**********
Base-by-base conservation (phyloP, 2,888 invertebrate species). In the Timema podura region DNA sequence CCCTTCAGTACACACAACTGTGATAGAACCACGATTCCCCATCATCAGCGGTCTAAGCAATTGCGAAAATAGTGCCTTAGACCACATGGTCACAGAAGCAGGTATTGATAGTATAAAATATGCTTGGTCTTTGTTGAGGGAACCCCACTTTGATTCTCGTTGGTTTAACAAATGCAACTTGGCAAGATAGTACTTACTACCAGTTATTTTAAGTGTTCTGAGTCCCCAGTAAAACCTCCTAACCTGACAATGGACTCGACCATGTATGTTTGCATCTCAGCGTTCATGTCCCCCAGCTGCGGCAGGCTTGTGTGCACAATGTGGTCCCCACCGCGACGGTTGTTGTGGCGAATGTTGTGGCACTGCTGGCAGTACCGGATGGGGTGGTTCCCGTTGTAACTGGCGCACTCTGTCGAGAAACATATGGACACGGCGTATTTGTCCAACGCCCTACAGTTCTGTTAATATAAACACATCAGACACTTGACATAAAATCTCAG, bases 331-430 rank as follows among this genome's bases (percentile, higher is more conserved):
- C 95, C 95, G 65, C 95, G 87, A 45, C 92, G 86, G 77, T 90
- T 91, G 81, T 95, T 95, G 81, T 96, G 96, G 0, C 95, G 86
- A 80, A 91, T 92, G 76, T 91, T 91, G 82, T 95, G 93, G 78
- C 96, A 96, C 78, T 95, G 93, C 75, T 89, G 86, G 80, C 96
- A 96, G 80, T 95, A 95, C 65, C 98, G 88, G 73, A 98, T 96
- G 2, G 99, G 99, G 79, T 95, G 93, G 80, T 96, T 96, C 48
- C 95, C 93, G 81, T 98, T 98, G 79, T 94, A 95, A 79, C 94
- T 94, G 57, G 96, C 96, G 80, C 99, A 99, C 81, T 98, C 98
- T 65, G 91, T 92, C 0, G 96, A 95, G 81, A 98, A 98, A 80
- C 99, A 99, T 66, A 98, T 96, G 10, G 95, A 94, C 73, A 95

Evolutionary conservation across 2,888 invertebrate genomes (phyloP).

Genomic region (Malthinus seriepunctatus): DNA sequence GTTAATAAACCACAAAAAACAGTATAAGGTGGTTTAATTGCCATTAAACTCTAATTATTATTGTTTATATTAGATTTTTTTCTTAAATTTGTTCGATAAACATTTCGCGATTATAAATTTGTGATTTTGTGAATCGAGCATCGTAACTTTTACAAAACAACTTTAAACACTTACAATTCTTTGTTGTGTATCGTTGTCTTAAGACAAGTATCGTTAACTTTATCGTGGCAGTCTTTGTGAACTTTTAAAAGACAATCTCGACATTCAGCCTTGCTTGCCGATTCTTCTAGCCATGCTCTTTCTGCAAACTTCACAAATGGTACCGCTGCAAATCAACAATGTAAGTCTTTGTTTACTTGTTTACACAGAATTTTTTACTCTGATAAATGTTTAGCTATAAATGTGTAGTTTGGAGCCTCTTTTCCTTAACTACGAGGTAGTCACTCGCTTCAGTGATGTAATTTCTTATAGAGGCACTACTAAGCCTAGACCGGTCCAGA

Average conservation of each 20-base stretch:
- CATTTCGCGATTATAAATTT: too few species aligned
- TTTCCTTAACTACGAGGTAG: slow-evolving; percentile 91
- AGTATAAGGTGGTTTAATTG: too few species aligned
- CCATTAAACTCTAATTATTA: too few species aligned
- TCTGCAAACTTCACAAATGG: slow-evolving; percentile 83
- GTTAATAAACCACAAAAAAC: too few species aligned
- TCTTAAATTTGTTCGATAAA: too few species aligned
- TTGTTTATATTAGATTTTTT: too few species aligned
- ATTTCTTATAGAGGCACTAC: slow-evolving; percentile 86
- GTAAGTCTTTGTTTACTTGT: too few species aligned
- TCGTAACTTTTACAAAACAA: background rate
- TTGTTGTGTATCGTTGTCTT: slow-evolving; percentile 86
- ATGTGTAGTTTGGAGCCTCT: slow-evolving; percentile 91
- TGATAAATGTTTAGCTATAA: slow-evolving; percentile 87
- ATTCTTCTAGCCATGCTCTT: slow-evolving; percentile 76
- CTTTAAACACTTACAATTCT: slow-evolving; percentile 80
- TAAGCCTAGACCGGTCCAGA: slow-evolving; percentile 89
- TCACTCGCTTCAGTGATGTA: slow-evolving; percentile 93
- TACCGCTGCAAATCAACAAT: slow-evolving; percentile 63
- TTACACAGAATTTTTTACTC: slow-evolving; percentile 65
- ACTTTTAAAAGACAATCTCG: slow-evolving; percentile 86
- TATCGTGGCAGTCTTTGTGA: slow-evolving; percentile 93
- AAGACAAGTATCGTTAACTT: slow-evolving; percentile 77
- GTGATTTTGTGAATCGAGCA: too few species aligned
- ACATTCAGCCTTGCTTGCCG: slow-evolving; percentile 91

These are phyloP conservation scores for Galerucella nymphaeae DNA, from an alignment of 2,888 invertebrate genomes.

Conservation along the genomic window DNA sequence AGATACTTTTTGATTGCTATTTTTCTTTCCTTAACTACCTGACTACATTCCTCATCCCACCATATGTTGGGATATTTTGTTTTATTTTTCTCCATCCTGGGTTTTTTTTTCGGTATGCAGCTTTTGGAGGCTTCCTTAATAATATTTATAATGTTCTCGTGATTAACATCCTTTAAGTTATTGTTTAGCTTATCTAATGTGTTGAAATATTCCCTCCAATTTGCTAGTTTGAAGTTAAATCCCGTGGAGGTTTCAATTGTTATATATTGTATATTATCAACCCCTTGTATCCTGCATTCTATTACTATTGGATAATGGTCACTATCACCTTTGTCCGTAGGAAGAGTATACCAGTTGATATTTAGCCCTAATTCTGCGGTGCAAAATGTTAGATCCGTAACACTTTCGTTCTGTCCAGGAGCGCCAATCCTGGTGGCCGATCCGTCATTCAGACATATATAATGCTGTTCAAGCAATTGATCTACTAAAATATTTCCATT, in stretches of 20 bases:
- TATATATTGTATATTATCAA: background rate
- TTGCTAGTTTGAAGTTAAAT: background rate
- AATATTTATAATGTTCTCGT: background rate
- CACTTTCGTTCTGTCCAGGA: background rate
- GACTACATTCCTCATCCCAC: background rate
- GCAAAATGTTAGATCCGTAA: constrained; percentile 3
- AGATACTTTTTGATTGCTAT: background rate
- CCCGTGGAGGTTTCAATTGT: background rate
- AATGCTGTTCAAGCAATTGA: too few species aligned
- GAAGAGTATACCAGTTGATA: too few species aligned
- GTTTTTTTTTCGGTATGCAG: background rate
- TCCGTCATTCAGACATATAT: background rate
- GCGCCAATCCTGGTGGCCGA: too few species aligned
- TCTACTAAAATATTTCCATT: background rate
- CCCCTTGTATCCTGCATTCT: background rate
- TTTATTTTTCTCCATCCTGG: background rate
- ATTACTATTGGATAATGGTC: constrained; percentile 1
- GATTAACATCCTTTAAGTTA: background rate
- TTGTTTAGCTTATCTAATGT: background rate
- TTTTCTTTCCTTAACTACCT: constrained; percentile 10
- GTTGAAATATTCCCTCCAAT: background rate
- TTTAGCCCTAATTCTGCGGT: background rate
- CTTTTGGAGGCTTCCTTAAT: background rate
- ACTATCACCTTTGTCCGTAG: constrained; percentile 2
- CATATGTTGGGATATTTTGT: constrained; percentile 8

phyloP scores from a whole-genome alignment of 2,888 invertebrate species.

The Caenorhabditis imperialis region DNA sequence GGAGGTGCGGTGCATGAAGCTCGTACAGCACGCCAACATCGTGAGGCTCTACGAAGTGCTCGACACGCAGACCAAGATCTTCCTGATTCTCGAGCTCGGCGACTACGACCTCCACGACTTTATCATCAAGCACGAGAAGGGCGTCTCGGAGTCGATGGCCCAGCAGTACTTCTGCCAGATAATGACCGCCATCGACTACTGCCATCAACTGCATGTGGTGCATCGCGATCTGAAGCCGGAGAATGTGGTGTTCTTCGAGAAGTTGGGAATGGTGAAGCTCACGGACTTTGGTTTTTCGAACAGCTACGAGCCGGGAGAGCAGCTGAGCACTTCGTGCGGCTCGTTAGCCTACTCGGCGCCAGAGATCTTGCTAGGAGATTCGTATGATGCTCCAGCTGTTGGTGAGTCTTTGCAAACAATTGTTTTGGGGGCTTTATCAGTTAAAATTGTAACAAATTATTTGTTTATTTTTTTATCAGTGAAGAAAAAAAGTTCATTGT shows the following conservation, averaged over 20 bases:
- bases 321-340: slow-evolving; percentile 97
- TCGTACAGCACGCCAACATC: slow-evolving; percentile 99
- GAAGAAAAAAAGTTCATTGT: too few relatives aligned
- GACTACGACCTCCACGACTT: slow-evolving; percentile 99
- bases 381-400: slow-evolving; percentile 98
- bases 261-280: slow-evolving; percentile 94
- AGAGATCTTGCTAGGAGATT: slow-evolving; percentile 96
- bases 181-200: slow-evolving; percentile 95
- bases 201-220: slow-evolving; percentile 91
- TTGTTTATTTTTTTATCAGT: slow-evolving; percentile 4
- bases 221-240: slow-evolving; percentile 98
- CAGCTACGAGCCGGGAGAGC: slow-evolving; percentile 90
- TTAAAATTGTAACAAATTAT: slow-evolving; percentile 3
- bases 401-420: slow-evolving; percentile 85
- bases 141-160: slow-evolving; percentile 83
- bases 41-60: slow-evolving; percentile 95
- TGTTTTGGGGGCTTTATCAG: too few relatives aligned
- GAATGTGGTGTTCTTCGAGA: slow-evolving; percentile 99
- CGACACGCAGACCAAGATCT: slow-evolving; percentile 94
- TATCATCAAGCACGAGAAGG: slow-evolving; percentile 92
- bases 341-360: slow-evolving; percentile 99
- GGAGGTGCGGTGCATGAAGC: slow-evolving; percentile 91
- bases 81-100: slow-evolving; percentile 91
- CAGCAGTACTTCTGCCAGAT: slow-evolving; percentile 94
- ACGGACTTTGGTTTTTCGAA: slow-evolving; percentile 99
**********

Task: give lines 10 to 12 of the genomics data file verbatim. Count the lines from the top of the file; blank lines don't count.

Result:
- T 65, G 91, T 92, C 0, G 96, A 95, G 81, A 98, A 98, A 80
- C 99, A 99, T 66, A 98, T 96, G 10, G 95, A 94, C 73, A 95

Evolutionary conservation across 2,888 invertebrate genomes (phyloP).